David Shiner made his American debut starring in the renowned Canadian Cirque du Soleil and toured North America in Cirque's Nouvelle Experience from 1990 through the spring of 1991. American-born David began his career on the streets of Boulder, CO. In 1981, he moved to Europe and honed his craft on the streets of Paris, Rome, Florence, London and Munich. He then began performing in Europe's most prestigious circuses, including starring in the German National Circus' Ronacalli and the Swiss National Circus' Knie. Between circus engagements, Shiner and partner Rene Bazinet toured Europe in a two-man show. In 1993, 1995 and 1998, Shiner starred with Bill Irwin and The Red Clay Ramblers in Fool Moon (Tony Award for Unique Theatrical Experience), touring the show throughout the U.S. and Europe. He also starred on Broadway as The Cat in the Hat in Seussical The Musical. Shiner's home base is Munich.

Wednesday, December 05, 2012

JAMES THIERREE: Article by Jenny Gilbert

In Chaplin's footsteps: How James Thiérrée became vaudeville royalty

James Thiérrée is the scion of vaudeville royalty. Just don't tell him that he's the image of his grandfather...

By Jenny Gilbert

view gallery VIEW GALLERY

If anyone ever had good reason to want a nice quiet job in a bank when he grew up, it was the young James Thiérrée. From the age of four, alongside his three-year-old sister, he spent his childhood appearing in theatres across Europe and North America as a piece of luggage that sprouted little legs and ran around.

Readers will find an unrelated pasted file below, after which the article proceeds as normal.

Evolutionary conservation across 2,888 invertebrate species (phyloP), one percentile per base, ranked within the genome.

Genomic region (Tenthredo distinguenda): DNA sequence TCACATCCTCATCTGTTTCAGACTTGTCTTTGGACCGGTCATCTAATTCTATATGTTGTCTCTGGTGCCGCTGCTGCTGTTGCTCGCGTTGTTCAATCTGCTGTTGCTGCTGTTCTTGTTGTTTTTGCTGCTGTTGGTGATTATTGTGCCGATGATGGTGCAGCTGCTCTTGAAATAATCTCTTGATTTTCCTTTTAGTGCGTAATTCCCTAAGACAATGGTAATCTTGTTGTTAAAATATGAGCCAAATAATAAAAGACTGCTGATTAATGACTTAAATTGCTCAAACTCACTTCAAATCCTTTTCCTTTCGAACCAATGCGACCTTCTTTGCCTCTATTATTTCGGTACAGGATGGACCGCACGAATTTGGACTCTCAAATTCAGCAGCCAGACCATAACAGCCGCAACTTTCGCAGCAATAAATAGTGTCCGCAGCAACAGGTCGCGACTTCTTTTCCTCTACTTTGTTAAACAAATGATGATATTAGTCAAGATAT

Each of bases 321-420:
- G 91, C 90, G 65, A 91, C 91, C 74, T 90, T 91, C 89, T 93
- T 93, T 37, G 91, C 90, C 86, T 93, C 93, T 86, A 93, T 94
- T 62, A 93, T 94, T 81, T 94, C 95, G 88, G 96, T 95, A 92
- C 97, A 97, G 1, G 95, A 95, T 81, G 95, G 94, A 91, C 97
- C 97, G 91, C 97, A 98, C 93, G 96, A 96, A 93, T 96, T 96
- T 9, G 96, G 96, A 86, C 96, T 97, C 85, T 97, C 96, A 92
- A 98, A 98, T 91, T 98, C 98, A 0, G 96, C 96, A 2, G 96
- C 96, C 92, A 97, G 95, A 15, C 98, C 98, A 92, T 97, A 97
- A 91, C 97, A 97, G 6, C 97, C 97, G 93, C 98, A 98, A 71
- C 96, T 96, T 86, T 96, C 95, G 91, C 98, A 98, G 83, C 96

The show was his parents' own Cirque Imaginaire, a novelty in the late 1970s as one of the first circus shows to do without sawdust and trained animals. Its successor, Le Cirque Invisible, pushed the envelope further, and British theatre-goers of the late 1980s who managed to find their way to the old Thames-side venue The Mermaid may recall – along with memories of an elfin gymnast who turned herself into fantasy monsters by carrying quantities of chairs, and an older man with a dippy Harpo Marx smile who performed opera with his kneecaps – an uncommonly pimple-free youth, his long wavy hair flaring out in a halo, soaring about on bungee ropes like the Angel Gabriel. It was almost certainly that performance that gave Peter Greenaway the idea of casting the teenaged Thiérrée as Ariel in his 1991 film Prospero's Books.

James is lumbered with performing ancestry: his dad Jean-Baptiste Thiérrée gave up a career on the classical French stage to develop his musical vaudeville act; his dancer-cum-designer mother Victoria was the third' of Charlie Chaplin's eight children with Oona O'Neill, herself the daughter of the playwright Eugene O'Neill. So, at an early age, he had to decide to do something defiantly ordinary, or seize his genetic fate.